Michigan Capitol | Susan J. Demas
Shortly before Democratic former Vice President Joe Biden was declared the next president of the United States by media outlets, a Republican-heavy joint committee of lawmakers voted in Lansing to issue subpoenas and investigate unfounded allegations of election fraud in Michigan.
“This hearing is the culmination of months of work done by this Legislature’s GOP leadership to sow chaos and uncertainty in Michigan’s elections,” state Rep. Darrin Camilleri (D-Brownstown Twp.) said before the vote was called. “… There is only hearsay and partisan hopes. These are the last cries of sore losers.”
Many of those allegations stem from suspicions about election workers having to count absentee ballots several days after Tuesday’s election — a reality that Michigan Republicans manufactured themselves, as the Legislature refused numerous times over more than a year to amend state law and allow for early counting. Local clerks, Democrats and Republicans alike, had asked for the change, in light of the record-breaking amount of absentee ballots, fueled by both the COVID-19 pandemic and a 2018 voting rights law.
Biden also won the state by a wider margin than Republican President Donald Trump did in 2016 — by roughly 150,000 votes. That has not stopped GOP legislators and other party officials from casting doubt on the ballot-counting process, particularly in Detroit.
As the Advance first reported Friday, state House Speaker Lee Chatfield (R-Levering) and Senate Majority Leader Mike Shirkey (R-Clarklake) wrote a letter to Michigan Bureau of Elections Director Jonathan Brater warning him of incoming subpoenas.
The House and Senate Oversight committees voted during the unusual Saturday morning hearing — along party lines — to issue subpoenas to the bureau and potentially other departments or state entities.
State Reps. Cynthia Johnson (D-Detroit) and David LaGrand (D-Grand Rapids) spoke out against Republican members’ intentions in moving forward on the investigation.
“I would urge every single member of this committee to consider whether subpoenas are a necessary step in the absence of any demonstrated lack of cooperation with other members of this government,” LaGrand said.
LaGrand, an attorney, said that conspiracy theories risk the cohesion of democracy and there needs to be a stated rational basis before launching such a serious investigation.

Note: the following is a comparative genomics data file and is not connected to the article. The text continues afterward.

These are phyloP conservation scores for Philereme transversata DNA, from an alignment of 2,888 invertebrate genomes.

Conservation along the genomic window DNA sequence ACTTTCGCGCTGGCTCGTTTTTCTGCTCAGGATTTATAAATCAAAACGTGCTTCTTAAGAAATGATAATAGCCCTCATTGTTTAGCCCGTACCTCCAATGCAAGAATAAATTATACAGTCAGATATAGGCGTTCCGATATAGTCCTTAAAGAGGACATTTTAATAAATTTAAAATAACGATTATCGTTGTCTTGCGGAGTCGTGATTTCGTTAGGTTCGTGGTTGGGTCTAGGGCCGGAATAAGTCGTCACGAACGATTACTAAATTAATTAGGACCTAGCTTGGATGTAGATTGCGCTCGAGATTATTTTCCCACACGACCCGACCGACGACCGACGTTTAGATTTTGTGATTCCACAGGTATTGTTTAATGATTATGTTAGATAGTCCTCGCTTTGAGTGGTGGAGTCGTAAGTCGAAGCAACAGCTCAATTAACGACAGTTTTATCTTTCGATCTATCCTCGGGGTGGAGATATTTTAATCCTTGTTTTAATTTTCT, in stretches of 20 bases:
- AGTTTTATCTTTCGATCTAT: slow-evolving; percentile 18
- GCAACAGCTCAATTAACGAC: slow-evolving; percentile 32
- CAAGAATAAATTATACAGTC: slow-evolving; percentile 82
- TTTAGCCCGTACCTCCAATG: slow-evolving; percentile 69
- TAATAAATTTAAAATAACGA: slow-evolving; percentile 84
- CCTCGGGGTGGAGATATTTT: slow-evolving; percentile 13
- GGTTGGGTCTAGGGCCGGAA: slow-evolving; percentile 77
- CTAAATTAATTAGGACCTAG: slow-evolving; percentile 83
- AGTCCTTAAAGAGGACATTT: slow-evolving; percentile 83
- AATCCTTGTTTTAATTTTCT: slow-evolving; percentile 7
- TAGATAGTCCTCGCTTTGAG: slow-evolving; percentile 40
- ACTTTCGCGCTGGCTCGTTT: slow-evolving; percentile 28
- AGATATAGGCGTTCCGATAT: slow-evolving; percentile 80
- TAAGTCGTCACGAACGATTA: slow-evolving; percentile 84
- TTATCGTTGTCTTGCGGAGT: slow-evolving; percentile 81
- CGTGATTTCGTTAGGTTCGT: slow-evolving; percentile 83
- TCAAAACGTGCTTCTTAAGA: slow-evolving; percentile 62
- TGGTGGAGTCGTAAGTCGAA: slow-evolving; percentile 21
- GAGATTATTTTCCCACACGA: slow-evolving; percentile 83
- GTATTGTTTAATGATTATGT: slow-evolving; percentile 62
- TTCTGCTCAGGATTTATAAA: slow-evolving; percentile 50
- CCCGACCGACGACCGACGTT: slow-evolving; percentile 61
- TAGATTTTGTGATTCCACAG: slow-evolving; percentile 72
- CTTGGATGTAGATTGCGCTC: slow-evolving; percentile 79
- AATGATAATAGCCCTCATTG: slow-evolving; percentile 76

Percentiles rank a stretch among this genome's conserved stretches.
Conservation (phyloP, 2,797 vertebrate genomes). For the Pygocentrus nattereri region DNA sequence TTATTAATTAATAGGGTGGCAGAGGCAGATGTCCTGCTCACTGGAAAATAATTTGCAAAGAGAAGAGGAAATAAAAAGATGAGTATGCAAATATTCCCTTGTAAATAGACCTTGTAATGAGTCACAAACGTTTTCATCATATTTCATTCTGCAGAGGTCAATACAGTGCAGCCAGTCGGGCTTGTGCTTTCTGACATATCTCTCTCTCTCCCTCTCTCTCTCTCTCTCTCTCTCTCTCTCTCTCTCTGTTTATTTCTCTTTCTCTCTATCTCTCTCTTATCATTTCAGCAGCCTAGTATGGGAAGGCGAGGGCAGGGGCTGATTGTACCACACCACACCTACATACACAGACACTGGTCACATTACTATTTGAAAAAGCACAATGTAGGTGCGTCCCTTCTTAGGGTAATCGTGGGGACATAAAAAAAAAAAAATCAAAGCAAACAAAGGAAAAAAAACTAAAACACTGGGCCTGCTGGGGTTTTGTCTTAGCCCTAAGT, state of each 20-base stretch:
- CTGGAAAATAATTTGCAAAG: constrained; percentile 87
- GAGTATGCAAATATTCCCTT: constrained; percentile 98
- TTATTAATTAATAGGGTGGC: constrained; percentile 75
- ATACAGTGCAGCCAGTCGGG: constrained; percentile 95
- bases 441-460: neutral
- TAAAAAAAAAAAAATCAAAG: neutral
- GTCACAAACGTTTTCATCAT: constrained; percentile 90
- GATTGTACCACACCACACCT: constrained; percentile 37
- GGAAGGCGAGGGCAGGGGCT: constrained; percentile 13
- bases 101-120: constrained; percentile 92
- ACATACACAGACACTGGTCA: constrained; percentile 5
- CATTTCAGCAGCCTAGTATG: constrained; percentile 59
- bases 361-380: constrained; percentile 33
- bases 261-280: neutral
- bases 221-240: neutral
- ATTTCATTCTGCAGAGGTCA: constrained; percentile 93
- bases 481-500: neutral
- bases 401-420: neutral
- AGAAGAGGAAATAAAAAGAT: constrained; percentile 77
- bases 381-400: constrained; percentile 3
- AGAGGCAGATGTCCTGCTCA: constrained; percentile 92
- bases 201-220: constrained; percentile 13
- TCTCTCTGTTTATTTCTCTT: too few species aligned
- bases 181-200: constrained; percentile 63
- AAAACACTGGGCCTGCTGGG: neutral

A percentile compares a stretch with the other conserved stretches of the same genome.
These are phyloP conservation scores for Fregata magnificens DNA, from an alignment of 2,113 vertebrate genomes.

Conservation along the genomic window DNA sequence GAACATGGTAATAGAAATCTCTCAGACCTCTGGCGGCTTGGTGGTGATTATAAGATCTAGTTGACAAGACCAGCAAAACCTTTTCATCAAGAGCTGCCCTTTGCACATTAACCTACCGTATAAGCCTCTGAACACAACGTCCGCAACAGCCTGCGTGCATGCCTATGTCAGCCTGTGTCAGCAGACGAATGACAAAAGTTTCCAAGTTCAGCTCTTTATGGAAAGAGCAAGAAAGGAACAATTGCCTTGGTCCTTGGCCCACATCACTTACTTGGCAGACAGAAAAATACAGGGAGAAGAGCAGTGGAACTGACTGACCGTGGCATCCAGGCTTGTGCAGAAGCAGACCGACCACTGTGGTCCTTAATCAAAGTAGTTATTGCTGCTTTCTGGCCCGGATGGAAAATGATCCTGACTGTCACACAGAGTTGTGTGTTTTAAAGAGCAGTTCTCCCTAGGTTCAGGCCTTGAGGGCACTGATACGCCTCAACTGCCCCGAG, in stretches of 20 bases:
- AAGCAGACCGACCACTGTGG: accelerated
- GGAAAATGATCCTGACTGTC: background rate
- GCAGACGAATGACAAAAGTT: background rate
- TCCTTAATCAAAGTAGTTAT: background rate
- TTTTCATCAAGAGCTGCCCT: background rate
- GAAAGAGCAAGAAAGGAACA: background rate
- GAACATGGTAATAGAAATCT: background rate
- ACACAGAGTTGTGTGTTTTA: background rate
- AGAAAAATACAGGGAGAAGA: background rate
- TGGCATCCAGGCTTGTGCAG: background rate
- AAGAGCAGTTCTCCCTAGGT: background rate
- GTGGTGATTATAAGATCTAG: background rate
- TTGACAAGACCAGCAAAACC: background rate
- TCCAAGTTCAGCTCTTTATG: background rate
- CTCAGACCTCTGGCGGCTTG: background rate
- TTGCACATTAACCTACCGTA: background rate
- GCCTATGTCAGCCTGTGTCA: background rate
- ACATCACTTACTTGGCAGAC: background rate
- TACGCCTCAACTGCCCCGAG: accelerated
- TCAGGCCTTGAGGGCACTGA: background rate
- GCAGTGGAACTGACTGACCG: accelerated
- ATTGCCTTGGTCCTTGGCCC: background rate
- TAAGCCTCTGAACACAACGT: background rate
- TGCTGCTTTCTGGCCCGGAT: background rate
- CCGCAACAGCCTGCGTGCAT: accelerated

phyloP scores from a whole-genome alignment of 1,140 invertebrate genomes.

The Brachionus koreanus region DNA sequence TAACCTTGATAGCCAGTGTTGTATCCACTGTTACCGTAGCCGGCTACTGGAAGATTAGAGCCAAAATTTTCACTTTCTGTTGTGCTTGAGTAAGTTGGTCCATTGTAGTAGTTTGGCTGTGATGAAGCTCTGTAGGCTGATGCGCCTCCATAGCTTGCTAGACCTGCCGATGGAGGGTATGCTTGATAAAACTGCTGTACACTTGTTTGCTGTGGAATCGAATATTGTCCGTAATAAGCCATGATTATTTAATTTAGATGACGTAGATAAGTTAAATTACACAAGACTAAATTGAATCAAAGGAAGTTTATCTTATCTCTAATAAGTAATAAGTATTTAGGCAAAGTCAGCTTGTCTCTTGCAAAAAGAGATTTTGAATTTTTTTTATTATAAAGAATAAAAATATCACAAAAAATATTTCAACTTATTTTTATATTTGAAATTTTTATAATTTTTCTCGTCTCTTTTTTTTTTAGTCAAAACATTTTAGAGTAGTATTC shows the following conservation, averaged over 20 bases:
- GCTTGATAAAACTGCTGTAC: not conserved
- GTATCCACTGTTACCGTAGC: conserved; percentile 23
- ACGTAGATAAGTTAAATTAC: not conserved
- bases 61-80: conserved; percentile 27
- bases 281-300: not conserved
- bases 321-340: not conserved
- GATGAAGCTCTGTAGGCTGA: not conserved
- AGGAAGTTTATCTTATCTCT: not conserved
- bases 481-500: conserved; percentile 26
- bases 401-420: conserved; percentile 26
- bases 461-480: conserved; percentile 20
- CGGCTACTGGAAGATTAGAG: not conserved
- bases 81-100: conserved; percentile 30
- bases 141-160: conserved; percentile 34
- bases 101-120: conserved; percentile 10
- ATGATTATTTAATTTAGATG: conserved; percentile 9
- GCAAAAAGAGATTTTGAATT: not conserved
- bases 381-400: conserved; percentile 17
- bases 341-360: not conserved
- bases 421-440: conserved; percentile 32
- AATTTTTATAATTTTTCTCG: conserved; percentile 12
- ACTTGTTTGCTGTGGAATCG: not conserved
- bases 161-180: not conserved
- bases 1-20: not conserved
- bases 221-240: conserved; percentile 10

But House Oversight Chair state Rep. Matt Hall (R-Marshall) and Senate Oversight Chair state Sen. Ed McBroom (R-Vulcan) insisted that they have heard enough allegations from constituents concerned about election integrity to constitute an investigation.
Hall alleged that some residents have gotten multiple absentee ballots applications* in the mail and, and he has heard from “hundreds and hundred of upset, confused” constituents about the election process. He and McBroom argued that the intent of the inquiry is not “antagonistic” or motivated by partisanship, but merely an effort to ensure Michigan’s election process is working as it should.
There have been numerous right-wing conspiracy theories online about the election in Michigan and other battleground states that outlets like the New York Times and Factcheck.org have debunked. A Michigan judge also tossed a Trump suit this week alleging voter problems. The hearing took place as Trump supporters started to assemble on the Capitol lawn.
A motion to approve issuing subpoenas passed 4-1 along party lines in the Senate committee and 6-3 along party lines in the House committee.
Democratic Secretary of State Jocelyn Benson and other election officials have said repeatedly that Tuesday’s process went smoothly and that the state’s system is safe and secure.
Correction: This story has been updated to note that Hall said people received multiple ballot applications.
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